Colorado Democrats rip travel ban while Republicans offer mixed reactions
Author: Ernest Luning - January 30, 2017 - Updated: January 30, 2017
Colorado’s Democratic members of Congress roundly denounced the travel ban signed by President Donald Trump late Friday while the state’s Republican delegation was split, with responses ranging from a full endorsement to suggestions the Trump administration either fine-tune or substantially overhaul the decree.
The executive order imposes a sweeping ban on any refugees entering the United States for 120 days and barred entry entirely for 90 days for citizens of seven Muslim-majority countries — Iran, Iraq, Syria, Sudan, Libya, Yemen and Somalia — until the administration could establish what officials termed “extreme vetting” for those entering the country. It also imposes an indefinite ban on refugees from Syria. Disputes quickly arose whether this ban applied to green-card holders already granted permanent residency in the United States with conflicting interpretations emerging.
Chaos erupted as opponents protested at airports — including Denver International Airport — and White House officials scrambled to clarify who, exactly, was subject to the travel ban. Civil rights groups obtained court orders barring enforcement of some provisions of the order on Saturday, but by Sunday reports filtered out on social media that Department of Homeland Security officials and agents were refusing to comply, setting a tense stage as the new administration entered its second full week.
“This is not about religion — this is about terror and keeping our country safe,” Trump said in a statement Sunday responding to the backlash. “We will again be issuing visas to all countries once we are sure we have reviewed and implemented the most secure policies over the next 90 days.”
U.S. Senator Michael Bennet, a Democrat, however, was having none of it, calling the policy both dangerous and contrary to American values.
“The President’s executive order on refugees will harm, not enhance, our national security and marks a significant departure from our nation’s proud history of welcoming people in need of protection,” Bennet said in a statement Friday evening. “To halt completely or to shape our refugee program by religious or ethnic preferences betrays the values that have made our country strong.”
Bennet went on to contend that the refugees “are more thoroughly vetted than any other group of people entering the United States,” and argued that the policy will make the country less safe. “In addition, targeting certain religions and groups will undermine our counterterrorism efforts by stoking anti-West sentiment among ISIS followers and other extremists,” he said.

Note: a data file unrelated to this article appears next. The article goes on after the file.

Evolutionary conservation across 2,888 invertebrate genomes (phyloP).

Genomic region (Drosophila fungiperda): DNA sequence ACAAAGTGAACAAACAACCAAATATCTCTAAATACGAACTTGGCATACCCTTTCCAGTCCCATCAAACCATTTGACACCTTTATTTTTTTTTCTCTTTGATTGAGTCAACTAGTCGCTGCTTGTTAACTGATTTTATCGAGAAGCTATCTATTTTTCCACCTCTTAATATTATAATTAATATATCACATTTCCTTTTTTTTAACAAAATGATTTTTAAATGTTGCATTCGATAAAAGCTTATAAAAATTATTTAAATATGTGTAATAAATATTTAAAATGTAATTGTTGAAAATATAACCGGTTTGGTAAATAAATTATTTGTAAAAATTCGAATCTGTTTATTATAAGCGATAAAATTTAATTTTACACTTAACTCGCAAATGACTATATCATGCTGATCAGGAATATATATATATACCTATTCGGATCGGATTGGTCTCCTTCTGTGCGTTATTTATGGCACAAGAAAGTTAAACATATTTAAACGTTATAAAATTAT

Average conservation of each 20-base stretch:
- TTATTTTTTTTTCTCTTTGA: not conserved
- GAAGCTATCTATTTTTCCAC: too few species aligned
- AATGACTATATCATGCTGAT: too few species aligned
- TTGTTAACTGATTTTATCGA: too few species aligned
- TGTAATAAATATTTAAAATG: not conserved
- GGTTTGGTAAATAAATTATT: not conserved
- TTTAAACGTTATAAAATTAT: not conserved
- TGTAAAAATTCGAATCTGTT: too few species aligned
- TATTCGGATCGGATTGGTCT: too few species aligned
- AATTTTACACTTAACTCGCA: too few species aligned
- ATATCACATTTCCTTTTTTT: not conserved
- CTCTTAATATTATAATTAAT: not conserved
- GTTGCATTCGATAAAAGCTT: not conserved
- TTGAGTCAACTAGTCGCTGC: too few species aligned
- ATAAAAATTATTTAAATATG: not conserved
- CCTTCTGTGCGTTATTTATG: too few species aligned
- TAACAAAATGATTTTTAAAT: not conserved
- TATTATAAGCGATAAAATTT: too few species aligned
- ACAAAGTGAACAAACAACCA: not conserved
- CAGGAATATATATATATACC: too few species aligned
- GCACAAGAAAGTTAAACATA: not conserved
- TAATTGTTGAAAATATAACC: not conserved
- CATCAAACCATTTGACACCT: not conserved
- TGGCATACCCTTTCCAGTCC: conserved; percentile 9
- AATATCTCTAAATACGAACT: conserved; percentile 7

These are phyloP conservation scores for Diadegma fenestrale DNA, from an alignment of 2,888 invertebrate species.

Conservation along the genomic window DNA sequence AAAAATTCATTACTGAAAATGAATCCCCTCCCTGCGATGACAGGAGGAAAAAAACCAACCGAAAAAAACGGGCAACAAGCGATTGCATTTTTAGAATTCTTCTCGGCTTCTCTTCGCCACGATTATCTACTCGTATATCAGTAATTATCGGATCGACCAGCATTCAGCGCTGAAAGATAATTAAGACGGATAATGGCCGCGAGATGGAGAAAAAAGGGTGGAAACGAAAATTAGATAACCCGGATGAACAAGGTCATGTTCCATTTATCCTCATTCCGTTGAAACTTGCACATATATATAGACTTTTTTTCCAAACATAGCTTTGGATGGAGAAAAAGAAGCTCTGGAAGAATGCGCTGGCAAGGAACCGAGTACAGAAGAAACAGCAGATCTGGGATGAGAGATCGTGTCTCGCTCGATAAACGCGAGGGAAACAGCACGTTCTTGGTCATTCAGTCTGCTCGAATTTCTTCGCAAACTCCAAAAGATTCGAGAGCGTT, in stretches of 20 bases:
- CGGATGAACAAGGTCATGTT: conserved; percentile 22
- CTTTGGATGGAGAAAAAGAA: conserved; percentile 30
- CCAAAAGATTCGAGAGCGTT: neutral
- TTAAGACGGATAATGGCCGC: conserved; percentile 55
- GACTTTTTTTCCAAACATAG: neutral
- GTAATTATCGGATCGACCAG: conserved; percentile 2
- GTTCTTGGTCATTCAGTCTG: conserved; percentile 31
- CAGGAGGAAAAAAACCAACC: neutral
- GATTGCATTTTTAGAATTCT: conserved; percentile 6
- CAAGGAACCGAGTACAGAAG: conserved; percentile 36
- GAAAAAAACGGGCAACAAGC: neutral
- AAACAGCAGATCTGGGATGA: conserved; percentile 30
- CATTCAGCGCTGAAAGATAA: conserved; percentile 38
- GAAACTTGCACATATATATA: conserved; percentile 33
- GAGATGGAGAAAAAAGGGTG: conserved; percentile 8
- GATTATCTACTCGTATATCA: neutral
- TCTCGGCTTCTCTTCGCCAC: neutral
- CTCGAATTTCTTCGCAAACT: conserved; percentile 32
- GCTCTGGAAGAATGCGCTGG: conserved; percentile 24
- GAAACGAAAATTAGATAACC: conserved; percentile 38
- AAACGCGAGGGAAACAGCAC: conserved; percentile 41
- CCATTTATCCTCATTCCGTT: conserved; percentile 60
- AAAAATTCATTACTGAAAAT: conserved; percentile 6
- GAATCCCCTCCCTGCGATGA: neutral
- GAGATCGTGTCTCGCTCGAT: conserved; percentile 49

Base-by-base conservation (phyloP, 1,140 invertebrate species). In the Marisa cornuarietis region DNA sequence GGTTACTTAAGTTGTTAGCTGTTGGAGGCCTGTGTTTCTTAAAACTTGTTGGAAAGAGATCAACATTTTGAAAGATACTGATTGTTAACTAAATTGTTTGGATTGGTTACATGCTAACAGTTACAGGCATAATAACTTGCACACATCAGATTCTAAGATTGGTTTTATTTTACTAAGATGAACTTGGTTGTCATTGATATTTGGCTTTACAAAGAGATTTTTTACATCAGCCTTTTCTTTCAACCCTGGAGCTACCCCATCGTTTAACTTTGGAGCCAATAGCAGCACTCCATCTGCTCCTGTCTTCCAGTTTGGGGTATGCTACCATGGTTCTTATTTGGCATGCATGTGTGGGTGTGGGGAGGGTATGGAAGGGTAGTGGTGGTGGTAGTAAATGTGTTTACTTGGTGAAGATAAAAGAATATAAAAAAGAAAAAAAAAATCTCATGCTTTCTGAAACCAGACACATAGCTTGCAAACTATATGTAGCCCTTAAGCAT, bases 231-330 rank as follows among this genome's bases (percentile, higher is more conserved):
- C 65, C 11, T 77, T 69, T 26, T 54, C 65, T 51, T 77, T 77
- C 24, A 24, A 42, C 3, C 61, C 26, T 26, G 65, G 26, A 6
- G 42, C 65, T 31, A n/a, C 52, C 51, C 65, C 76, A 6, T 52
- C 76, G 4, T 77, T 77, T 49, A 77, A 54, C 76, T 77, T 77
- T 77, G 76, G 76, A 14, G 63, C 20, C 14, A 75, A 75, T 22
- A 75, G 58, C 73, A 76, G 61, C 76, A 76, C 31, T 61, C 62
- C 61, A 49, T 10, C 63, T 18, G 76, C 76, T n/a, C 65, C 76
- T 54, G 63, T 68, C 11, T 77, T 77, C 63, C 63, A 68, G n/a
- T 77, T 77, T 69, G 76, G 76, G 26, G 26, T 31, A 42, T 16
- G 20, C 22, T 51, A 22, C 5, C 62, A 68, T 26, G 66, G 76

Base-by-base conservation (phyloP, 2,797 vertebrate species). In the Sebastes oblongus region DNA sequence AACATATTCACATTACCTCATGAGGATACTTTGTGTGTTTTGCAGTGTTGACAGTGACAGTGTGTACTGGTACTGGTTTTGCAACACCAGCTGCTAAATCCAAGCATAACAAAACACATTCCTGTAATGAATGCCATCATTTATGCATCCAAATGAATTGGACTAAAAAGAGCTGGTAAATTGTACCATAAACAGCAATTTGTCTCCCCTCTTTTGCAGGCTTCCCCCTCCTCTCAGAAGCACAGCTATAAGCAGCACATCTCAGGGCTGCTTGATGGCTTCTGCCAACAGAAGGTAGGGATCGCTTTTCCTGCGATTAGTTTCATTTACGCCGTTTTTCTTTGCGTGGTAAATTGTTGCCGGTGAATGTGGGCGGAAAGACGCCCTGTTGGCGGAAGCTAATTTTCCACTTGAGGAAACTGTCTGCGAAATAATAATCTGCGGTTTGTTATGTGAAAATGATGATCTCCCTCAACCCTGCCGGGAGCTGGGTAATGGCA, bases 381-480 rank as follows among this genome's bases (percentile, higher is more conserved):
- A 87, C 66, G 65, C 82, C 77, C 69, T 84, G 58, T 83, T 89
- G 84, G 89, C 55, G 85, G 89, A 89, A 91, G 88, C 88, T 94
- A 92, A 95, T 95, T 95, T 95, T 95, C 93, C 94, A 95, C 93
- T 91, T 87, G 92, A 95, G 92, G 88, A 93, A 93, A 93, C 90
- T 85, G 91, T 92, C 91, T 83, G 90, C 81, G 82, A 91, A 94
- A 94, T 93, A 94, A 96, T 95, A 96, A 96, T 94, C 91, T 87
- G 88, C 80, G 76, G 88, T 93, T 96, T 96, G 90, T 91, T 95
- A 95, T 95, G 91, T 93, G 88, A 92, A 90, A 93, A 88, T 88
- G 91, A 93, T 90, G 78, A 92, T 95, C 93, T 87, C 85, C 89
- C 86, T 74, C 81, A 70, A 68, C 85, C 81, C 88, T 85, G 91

He urged the administration to fix any issues in the Visa Waiver Program, work to counter ISIS propaganda and support a bipartisan immigration overhaul that Bennet and seven other senators came up with in 2013.
On Sunday, Bennet weighed in again, this time on Twitter: “@POTUS should rescind EO. If not, Congress must stand together, override EO to end ban, & work to make U.S. safer consistent with our values,” he tweeted.
His Republican colleague, U.S. Sen. Cory Gardner, said on Sunday afternoon that he shared the impetus behind the policy but said it went too far and urged the administration to modify the order.
“While I am supportive of strengthening our screening processes and securing our borders, a blanket travel ban goes too far,” Gardner said in a statement. “I also believe that lawful residents of the United States should be permitted to enter the country. I urge the Administration to take the appropriate steps to fix this overly broad executive order.”
U.S. Rep. Mike Coffman, a Republican, said in a series of tweets posted on Saturday evening that he was opposed to a “blanket travel ban … on ethnic or religious grounds,” although he didn’t say if he believed the president’s order imposed such a ban. (A spokesman for Coffman didn’t respond to an inquiry asking for elaboration.)
“While I’ve supported heightened vetting procedures, I have never, nor will I ever support a blanket travel ban….. for people solely based on ethnic or religious grounds,” Coffman tweeted.